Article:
Some students are constantly disrupting class. It's annoying. I get it. So what do we do about it?
Most of us enter teaching because we want to make an impact. Change the world. Make a difference. However, no one told us that we'd spend much of our time redirecting students. Our job is extremely emotional, impactful, and sometimes draining. We just want to teach. That's what we're good at doing, teaching. We dream of a classroom filled with students interacting kindly (at all times), 100% student engagement and participation, and everyone doing what we've asked them to do with excitement and enthusiasm.
Our vision gets popped within seconds of students entering our rooms. Why? Because they're human. Being human poses a wide variety of needs. Students react to teachers diversely in response to their needs and how they are being treated.
We know building relationships is king. But what happens when you've cultivated caring relationships and the class is still being disrupted?
Disrupt the disruptor!
As I was thinking about the key to improve student behavior, an example came to mind.
While out on a run with my puppies, it occurred to me we hadn't been out on a run for two days. Usually, we run every day. I interrupted the flow. I was side-tracked with other pressing matters. Two days prior the puppies listened to my instructions. It was a seamless. Now they were constantly stopping to roll in the mud, wrestle with each other, and disrupt the run. I felt so frustrated I wanted to quit. I thought, I'm never taking them with me again. (I know that seems dramatic and extreme. Frustration fuels those thoughts.)
Like my puppies, some students require much redirection. It's frustrating when we've already redirected them and they continue to disrupt, right? But like my puppies, it isn't a one-and-done fix. Redirection over and over again demonstrates our love and patience for our students and gives them space to grow and rise up to expectations.
How do we do it?
That's it. (I know you already knew that!) But we tend to add complexities to our challenges because if the problem is simple to solve, we have to change.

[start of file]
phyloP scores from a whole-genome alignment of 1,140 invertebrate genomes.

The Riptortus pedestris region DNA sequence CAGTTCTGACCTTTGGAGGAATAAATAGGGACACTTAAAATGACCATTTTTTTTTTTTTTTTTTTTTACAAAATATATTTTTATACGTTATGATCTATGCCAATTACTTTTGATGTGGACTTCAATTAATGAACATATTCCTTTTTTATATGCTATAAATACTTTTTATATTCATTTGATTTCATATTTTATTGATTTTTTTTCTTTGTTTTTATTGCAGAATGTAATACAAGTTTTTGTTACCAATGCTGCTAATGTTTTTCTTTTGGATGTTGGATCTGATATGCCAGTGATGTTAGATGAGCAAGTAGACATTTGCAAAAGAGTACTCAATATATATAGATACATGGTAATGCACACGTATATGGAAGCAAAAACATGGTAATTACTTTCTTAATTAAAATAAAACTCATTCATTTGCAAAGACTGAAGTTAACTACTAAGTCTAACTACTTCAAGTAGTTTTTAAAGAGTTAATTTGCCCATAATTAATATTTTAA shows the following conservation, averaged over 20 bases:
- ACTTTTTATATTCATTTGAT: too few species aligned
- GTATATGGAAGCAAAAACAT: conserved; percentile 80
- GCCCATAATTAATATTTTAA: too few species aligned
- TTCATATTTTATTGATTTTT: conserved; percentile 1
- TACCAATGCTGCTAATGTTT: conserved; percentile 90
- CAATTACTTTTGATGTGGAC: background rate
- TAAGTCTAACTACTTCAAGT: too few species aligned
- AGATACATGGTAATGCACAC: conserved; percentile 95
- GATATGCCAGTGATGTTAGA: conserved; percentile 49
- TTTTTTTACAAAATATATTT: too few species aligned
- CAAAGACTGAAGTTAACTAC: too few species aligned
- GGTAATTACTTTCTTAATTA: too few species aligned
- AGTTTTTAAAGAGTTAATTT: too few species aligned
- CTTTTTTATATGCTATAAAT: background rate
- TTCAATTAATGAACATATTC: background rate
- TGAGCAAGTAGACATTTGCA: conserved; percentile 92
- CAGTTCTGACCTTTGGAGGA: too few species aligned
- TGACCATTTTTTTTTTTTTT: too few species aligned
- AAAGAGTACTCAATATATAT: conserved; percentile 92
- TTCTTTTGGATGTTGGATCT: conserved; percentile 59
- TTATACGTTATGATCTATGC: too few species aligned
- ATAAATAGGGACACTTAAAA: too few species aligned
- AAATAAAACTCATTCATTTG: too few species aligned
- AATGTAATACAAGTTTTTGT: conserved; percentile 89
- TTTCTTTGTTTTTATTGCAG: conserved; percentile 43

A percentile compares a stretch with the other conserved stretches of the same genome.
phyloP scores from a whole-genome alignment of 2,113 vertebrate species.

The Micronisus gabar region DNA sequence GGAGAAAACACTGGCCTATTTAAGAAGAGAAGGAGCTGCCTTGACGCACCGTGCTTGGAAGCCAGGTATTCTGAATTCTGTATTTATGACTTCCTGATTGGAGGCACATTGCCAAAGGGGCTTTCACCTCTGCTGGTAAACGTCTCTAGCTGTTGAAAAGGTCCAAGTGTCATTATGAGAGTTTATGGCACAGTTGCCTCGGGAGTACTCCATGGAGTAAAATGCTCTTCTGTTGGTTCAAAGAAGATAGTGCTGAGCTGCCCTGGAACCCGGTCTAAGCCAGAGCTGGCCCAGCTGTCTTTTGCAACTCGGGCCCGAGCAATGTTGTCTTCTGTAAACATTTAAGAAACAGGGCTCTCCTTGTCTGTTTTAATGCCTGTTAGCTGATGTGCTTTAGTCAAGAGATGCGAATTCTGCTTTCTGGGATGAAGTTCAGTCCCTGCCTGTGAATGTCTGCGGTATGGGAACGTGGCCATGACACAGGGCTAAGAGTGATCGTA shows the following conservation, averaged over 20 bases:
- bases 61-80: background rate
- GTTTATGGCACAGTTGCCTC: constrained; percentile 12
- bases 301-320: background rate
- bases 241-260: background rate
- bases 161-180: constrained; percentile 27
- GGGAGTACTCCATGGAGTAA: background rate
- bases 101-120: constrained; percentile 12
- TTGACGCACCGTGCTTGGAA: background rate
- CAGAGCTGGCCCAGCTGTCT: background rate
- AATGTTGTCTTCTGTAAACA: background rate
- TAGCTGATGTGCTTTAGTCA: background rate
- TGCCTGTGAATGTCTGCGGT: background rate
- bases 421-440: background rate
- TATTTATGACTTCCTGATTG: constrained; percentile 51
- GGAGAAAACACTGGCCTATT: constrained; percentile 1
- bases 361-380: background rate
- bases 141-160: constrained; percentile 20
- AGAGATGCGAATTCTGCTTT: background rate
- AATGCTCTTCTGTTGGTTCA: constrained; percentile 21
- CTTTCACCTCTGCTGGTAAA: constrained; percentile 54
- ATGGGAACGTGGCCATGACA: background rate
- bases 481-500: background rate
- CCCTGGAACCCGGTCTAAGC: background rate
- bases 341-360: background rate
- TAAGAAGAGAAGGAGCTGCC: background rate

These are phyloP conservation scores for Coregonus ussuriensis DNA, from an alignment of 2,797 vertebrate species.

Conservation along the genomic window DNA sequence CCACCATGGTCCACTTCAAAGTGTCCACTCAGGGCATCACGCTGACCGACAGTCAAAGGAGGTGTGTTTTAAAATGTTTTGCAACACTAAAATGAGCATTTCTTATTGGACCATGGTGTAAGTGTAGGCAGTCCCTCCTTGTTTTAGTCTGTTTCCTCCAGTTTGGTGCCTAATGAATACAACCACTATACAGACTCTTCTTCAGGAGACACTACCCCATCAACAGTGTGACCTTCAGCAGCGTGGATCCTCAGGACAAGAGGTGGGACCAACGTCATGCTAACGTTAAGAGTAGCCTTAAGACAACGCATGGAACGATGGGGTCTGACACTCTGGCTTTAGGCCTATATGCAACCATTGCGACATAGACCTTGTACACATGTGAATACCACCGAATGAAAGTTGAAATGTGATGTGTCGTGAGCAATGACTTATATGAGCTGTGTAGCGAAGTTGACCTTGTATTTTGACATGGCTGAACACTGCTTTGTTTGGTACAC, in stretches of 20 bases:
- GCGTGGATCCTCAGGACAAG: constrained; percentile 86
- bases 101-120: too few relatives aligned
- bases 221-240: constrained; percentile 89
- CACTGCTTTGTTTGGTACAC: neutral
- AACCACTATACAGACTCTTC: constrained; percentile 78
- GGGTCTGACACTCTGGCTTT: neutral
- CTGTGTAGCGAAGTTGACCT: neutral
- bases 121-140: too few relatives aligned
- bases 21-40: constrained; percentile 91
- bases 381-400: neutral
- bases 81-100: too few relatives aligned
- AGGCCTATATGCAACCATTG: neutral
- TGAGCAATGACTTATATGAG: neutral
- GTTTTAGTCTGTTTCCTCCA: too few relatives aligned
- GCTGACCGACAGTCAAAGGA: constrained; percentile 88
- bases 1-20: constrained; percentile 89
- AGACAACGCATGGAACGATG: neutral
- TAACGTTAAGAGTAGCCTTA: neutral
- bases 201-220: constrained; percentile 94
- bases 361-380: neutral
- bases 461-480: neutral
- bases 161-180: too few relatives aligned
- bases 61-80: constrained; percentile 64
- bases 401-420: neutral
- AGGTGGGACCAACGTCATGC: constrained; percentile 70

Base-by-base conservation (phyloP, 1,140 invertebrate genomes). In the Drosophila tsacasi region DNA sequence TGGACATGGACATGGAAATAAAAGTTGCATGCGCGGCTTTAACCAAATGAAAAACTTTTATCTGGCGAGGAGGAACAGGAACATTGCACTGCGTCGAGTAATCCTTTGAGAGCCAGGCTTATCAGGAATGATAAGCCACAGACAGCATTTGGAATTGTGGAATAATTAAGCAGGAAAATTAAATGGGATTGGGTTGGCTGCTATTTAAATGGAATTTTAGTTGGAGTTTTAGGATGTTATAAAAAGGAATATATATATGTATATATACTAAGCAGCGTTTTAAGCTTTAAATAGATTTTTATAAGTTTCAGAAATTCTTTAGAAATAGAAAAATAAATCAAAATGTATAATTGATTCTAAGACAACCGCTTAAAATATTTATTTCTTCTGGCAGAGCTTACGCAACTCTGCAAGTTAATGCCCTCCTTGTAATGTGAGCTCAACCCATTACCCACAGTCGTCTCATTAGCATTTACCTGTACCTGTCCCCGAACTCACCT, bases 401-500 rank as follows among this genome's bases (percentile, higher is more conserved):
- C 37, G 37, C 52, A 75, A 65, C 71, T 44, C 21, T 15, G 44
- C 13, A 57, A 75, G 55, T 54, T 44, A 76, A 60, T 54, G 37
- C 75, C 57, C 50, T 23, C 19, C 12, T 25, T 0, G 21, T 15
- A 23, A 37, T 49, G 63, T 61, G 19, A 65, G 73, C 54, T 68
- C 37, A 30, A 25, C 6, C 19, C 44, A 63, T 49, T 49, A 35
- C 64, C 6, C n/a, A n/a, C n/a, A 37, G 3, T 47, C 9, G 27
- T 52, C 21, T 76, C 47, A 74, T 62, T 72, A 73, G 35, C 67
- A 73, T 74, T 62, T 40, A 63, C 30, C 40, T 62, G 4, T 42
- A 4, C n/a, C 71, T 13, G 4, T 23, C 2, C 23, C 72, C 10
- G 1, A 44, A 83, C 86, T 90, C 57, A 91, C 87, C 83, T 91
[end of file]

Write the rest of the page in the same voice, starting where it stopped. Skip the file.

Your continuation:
Rather than edit our actions, we sometimes find excuses. Let's face it. Consistency is simple but not easy. If it were easy you wouldn't be reading this and I wouldn't be writing it.
Mindful of staying consistent, I regrouped my puppy training. I had to change. They were just doing what puppies do: play and seek their own interests. When I wanted them to stop and not chase a car passing by, I simply stated, "Sit." and pushed their bottoms down into a sitting position. I had to be mindful to do it every single time. Sure, sometimes they still wanted to chase cars. But less frequently. They loved being rewarded with praise for sitting and doing what was expected. Tomorrow will consist of the same lesson, I'm sure. But one thing I know...
consistency has lowered the amount of times they chase cars ( and my blood pressure). I'm less frustrated and running with the puppies is more enjoyable. It all boils down to consistency with expectations, training, and praise.
I disrupted the disruptors (puppies) with consistency.
You might be thinking puppies and students aren't the same. You're right but the same consistency I used with puppies I use with students.
There are many methods and techniques to behavior management. Match methods, hacks, techniques to suit the needs of you and all your students but the secret sauce is consistency with whichever you choose.
How will you know you've mastered student behavior challenges?
You won't. (You'll see improved behavior though, I promise.)
What? Wait, that can't be right.
We want steps. We want a checklist with ten boxes we can check off so we know we're perfectly prepared for what's next.
The trouble is...
everyday is a brand new day. New behaviors. New challenges. So how do we do it?
Begin by being mindful.
Ask yourself what am I doing to feed and perpetuate the undesired behavior?
One time a teacher asked me to count how many times she redirected students. She was totally frustrated by students disrupting the flow of lessons. In a ten minute time period, I ticked a tally mark on paper every time a student disrupted or she redirected. When we met after the lesson, she was astounded to learn she had said, "Stop that, quit it, and be quiet." one hundred times. Together, we problem solved the root of the disruptive behavior. It was three-fold:
1. Clear expectations
2. Reframing words to match the expectations
Instead of saying "Stop it!", she became mindful of stating what she wanted her students to do such as "Keep your hands to yourself".
When she intentionally set clear expectations stating what she wanted her students to do with regularity, she was able to teach a seamless lesson.
Remember to be mindful about your actions. Readjust when necessary. Not every single student will improve their behavior instantly. But just like bathing isn't permanent, redirection has to be applied again and again. When you do, you'll be able to teach with fewer interruptions and you'll be less frustrated.
Consistency is key.
You make a difference!
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